The pace of negotiations on a revised Collective Bargaining Agreement (CBA) between MLS and the MLS Players Association (MLSPA) is accelerating, although it’s unclear where, or how, it will end. On Friday, MLS extended the existing negotiating window by one week until 11:59 p.m. ET on Feb. 4, but MLS also said that the two sides are “far apart” and the threat of CBA termination and a lockout still looms.
With the clock ticking, here’s a rundown of where things stand, what possible outcomes remain, and where they’re headed.
Where do things stand?
On Thursday, the MLSPA submitted its latest offer to MLS and, according to some observers, met MLS halfway. The union agreed to extend the CBA by one year through 2026, while also reducing the salary cap every year from 2022 to 2025. The revenue-sharing plan for the next media rights deal was also reduced from 25% to 12.5% for 2024.
In return, the MLSPA wants MLS to lower the threshold for free agency to players 23 years of age or older and with at least four years of service in the league. That’s compared to the existing threshold of 24 years of age and five years of service. According to the MLSPA, this will save MLS $53 million.
Any hopes of a quick resolution were dashed on Friday by MLS announcing its deadline extension and threat of a lockout.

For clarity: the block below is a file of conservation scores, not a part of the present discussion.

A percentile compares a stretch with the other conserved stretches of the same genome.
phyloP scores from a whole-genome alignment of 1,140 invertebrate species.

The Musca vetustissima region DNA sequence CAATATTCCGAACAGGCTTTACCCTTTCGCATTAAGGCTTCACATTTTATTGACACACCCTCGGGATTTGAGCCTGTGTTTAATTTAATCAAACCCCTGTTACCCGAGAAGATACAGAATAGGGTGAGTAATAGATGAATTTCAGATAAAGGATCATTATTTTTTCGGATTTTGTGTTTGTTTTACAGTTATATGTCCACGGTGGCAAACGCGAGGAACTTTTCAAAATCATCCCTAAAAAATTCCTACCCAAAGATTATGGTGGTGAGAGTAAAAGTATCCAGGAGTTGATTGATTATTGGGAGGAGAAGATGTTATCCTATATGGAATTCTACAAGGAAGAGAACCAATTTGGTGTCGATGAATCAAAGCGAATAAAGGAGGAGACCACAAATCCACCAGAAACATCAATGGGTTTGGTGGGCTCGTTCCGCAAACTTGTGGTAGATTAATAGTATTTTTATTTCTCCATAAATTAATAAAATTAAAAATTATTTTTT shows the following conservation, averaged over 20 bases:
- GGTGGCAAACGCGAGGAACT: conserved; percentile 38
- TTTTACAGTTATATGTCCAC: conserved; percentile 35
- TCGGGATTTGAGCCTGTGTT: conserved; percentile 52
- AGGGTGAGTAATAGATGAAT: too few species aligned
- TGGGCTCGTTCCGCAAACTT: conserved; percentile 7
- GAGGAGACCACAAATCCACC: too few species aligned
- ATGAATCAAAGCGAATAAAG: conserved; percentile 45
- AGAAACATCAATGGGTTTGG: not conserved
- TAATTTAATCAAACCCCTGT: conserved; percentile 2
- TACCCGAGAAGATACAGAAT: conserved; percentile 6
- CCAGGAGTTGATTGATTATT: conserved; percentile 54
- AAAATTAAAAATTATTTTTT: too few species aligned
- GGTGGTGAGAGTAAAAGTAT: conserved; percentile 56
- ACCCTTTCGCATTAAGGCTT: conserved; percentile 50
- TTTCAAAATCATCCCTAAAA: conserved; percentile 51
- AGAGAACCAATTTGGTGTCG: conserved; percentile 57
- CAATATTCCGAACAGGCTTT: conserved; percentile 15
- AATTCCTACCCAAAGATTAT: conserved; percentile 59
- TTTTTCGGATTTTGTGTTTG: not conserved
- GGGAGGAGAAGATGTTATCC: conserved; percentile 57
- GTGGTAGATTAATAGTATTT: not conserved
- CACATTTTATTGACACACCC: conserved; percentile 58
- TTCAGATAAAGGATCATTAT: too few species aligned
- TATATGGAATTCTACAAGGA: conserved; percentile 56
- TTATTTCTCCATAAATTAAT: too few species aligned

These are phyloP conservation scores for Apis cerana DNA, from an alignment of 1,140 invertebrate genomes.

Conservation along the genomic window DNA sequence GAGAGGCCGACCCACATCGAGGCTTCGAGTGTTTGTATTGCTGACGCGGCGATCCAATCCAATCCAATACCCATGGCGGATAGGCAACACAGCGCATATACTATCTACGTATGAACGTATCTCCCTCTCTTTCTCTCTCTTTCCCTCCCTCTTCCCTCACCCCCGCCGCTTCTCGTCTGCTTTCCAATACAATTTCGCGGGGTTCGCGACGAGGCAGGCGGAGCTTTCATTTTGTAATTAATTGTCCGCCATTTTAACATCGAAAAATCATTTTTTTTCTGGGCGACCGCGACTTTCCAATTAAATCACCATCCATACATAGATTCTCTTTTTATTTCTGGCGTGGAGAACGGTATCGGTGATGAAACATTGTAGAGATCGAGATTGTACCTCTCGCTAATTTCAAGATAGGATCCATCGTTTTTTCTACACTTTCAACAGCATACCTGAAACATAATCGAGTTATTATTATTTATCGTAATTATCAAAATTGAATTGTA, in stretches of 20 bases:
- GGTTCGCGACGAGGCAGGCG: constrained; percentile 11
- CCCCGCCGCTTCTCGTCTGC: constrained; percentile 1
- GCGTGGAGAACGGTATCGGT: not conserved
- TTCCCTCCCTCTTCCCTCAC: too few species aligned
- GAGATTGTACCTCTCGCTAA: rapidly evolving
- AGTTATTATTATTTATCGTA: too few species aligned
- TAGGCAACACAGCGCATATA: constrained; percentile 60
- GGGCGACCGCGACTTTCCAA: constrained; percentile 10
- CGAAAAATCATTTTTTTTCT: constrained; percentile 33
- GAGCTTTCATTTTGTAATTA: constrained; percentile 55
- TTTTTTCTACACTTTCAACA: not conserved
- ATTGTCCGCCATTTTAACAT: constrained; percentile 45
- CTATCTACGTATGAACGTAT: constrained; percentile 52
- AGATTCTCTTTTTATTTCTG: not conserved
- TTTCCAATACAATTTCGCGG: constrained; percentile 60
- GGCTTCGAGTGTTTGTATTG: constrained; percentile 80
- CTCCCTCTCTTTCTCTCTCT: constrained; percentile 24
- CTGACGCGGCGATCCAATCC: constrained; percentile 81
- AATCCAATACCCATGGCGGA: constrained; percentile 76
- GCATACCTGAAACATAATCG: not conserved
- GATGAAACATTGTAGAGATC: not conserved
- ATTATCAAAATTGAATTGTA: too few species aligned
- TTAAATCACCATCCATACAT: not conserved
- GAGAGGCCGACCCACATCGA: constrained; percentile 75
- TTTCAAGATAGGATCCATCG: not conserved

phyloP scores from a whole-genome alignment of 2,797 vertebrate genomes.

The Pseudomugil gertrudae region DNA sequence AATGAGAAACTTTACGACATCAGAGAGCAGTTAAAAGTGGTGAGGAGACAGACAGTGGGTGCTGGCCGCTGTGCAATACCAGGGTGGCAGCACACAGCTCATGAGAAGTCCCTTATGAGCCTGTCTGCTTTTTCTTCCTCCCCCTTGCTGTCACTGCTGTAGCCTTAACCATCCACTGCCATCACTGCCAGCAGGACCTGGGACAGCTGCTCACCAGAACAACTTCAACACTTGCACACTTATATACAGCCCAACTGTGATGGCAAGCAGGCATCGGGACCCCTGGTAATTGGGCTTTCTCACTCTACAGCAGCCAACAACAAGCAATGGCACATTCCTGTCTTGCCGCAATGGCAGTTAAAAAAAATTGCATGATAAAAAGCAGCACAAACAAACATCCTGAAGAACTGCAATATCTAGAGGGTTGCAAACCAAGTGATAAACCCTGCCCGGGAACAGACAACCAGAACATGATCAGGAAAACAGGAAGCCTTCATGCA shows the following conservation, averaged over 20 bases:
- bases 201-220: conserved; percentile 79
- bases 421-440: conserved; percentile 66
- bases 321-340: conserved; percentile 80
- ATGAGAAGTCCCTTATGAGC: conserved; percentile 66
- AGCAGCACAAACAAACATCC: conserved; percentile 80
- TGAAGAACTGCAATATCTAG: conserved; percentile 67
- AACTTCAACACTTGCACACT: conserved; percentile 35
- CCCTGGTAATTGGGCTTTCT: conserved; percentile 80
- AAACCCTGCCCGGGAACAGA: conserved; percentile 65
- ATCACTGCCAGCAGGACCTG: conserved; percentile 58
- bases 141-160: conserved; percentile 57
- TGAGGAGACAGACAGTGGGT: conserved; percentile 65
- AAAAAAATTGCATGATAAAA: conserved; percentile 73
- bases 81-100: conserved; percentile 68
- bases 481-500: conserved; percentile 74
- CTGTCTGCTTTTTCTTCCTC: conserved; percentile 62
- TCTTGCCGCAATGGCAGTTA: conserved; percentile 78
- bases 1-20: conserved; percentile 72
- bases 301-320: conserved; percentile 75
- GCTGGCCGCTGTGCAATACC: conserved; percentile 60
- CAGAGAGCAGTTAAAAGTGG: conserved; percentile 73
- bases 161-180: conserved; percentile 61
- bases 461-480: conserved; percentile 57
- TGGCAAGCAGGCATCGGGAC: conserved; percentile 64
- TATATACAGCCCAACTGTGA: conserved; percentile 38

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How hard is that deadline?
That depends on who you talk to. The league insists the deadline is real, but they said the same thing about the previous deadline, one borne out of the force majeure clause it invoked to reopen CBA negotiations on Dec. 29. That clause opened a 30-day negotiating window on a revised deal and specified that if a deal wasn’t struck within that time frame, either side could terminate the CBA. Let’s be clear, however: If any side decides to blow up the CBA, it will be MLS. The MLSPA has long said it intends to honor the agreement the two sides reached in June, and won’t go on strike.
The MLSPA maintains that any talk of a deadline is artificial and not legally binding in any way. The regular season isn’t scheduled to start until April 3, meaning there’s still time to get a deal done.
What has MLS been angling for?